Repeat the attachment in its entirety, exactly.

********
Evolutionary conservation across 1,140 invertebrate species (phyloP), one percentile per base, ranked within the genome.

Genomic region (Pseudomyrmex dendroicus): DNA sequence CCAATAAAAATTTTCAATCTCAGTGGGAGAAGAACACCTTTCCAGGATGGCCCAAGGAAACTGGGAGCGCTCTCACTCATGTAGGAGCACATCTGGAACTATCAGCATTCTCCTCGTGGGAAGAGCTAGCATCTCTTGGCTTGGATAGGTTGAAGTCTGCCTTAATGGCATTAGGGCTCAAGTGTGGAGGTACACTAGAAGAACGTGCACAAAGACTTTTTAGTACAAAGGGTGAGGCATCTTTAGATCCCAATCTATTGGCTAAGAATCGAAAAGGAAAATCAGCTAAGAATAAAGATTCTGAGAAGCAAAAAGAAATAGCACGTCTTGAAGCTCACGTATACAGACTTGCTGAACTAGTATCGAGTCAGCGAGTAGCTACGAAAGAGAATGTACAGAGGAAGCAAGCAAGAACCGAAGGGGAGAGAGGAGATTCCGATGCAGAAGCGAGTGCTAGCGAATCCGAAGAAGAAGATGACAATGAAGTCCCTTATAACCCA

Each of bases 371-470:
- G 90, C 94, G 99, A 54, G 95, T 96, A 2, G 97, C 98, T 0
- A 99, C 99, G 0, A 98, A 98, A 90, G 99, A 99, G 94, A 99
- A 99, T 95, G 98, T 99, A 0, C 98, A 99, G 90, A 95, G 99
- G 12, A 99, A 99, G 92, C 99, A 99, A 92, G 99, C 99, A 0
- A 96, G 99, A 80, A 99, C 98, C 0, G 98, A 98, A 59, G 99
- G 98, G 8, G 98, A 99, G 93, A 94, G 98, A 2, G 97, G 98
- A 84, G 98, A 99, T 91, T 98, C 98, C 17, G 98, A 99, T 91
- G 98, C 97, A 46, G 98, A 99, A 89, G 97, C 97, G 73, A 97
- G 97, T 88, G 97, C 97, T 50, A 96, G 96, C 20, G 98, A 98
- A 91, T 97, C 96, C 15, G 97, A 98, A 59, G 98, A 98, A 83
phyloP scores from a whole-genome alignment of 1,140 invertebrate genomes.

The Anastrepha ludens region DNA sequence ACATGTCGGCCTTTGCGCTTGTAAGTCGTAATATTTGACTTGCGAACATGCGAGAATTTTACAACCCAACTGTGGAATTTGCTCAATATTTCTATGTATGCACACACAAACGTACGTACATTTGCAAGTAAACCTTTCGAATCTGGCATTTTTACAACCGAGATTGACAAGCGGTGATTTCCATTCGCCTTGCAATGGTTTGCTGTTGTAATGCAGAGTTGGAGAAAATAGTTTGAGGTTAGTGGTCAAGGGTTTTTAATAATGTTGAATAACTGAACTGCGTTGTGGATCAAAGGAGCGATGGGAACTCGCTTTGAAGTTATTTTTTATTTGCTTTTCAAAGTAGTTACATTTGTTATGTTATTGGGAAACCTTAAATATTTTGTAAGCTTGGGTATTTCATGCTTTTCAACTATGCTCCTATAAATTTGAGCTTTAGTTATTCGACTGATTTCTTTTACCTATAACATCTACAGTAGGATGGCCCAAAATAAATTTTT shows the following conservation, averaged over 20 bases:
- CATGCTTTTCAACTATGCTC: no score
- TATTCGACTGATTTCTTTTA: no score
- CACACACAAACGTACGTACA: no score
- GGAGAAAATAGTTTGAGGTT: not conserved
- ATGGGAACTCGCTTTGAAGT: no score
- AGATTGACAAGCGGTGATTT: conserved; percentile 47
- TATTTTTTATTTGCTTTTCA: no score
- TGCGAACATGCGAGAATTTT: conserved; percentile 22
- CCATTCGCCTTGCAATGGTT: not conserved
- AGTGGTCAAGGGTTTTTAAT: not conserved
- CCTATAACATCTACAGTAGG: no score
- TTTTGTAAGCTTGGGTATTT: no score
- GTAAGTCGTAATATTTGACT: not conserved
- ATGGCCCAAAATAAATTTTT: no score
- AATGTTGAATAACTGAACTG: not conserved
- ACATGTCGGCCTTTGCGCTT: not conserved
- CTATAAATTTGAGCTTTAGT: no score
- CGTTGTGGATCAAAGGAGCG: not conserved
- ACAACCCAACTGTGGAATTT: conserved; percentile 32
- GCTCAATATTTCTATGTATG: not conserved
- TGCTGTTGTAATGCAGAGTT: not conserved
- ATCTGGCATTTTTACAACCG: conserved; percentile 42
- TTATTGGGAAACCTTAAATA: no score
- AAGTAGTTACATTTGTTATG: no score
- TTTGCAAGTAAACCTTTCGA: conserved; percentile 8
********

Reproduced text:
Evolutionary conservation across 1,140 invertebrate species (phyloP), one percentile per base, ranked within the genome.

Genomic region (Pseudomyrmex dendroicus): DNA sequence CCAATAAAAATTTTCAATCTCAGTGGGAGAAGAACACCTTTCCAGGATGGCCCAAGGAAACTGGGAGCGCTCTCACTCATGTAGGAGCACATCTGGAACTATCAGCATTCTCCTCGTGGGAAGAGCTAGCATCTCTTGGCTTGGATAGGTTGAAGTCTGCCTTAATGGCATTAGGGCTCAAGTGTGGAGGTACACTAGAAGAACGTGCACAAAGACTTTTTAGTACAAAGGGTGAGGCATCTTTAGATCCCAATCTATTGGCTAAGAATCGAAAAGGAAAATCAGCTAAGAATAAAGATTCTGAGAAGCAAAAAGAAATAGCACGTCTTGAAGCTCACGTATACAGACTTGCTGAACTAGTATCGAGTCAGCGAGTAGCTACGAAAGAGAATGTACAGAGGAAGCAAGCAAGAACCGAAGGGGAGAGAGGAGATTCCGATGCAGAAGCGAGTGCTAGCGAATCCGAAGAAGAAGATGACAATGAAGTCCCTTATAACCCA

Each of bases 371-470:
- G 90, C 94, G 99, A 54, G 95, T 96, A 2, G 97, C 98, T 0
- A 99, C 99, G 0, A 98, A 98, A 90, G 99, A 99, G 94, A 99
- A 99, T 95, G 98, T 99, A 0, C 98, A 99, G 90, A 95, G 99
- G 12, A 99, A 99, G 92, C 99, A 99, A 92, G 99, C 99, A 0
- A 96, G 99, A 80, A 99, C 98, C 0, G 98, A 98, A 59, G 99
- G 98, G 8, G 98, A 99, G 93, A 94, G 98, A 2, G 97, G 98
- A 84, G 98, A 99, T 91, T 98, C 98, C 17, G 98, A 99, T 91
- G 98, C 97, A 46, G 98, A 99, A 89, G 97, C 97, G 73, A 97
- G 97, T 88, G 97, C 97, T 50, A 96, G 96, C 20, G 98, A 98
- A 91, T 97, C 96, C 15, G 97, A 98, A 59, G 98, A 98, A 83
phyloP scores from a whole-genome alignment of 1,140 invertebrate genomes.

The Anastrepha ludens region DNA sequence ACATGTCGGCCTTTGCGCTTGTAAGTCGTAATATTTGACTTGCGAACATGCGAGAATTTTACAACCCAACTGTGGAATTTGCTCAATATTTCTATGTATGCACACACAAACGTACGTACATTTGCAAGTAAACCTTTCGAATCTGGCATTTTTACAACCGAGATTGACAAGCGGTGATTTCCATTCGCCTTGCAATGGTTTGCTGTTGTAATGCAGAGTTGGAGAAAATAGTTTGAGGTTAGTGGTCAAGGGTTTTTAATAATGTTGAATAACTGAACTGCGTTGTGGATCAAAGGAGCGATGGGAACTCGCTTTGAAGTTATTTTTTATTTGCTTTTCAAAGTAGTTACATTTGTTATGTTATTGGGAAACCTTAAATATTTTGTAAGCTTGGGTATTTCATGCTTTTCAACTATGCTCCTATAAATTTGAGCTTTAGTTATTCGACTGATTTCTTTTACCTATAACATCTACAGTAGGATGGCCCAAAATAAATTTTT shows the following conservation, averaged over 20 bases:
- CATGCTTTTCAACTATGCTC: no score
- TATTCGACTGATTTCTTTTA: no score
- CACACACAAACGTACGTACA: no score
- GGAGAAAATAGTTTGAGGTT: not conserved
- ATGGGAACTCGCTTTGAAGT: no score
- AGATTGACAAGCGGTGATTT: conserved; percentile 47
- TATTTTTTATTTGCTTTTCA: no score
- TGCGAACATGCGAGAATTTT: conserved; percentile 22
- CCATTCGCCTTGCAATGGTT: not conserved
- AGTGGTCAAGGGTTTTTAAT: not conserved
- CCTATAACATCTACAGTAGG: no score
- TTTTGTAAGCTTGGGTATTT: no score
- GTAAGTCGTAATATTTGACT: not conserved
- ATGGCCCAAAATAAATTTTT: no score
- AATGTTGAATAACTGAACTG: not conserved
- ACATGTCGGCCTTTGCGCTT: not conserved
- CTATAAATTTGAGCTTTAGT: no score
- CGTTGTGGATCAAAGGAGCG: not conserved
- ACAACCCAACTGTGGAATTT: conserved; percentile 32
- GCTCAATATTTCTATGTATG: not conserved
- TGCTGTTGTAATGCAGAGTT: not conserved
- ATCTGGCATTTTTACAACCG: conserved; percentile 42
- TTATTGGGAAACCTTAAATA: no score
- AAGTAGTTACATTTGTTATG: no score
- TTTGCAAGTAAACCTTTCGA: conserved; percentile 8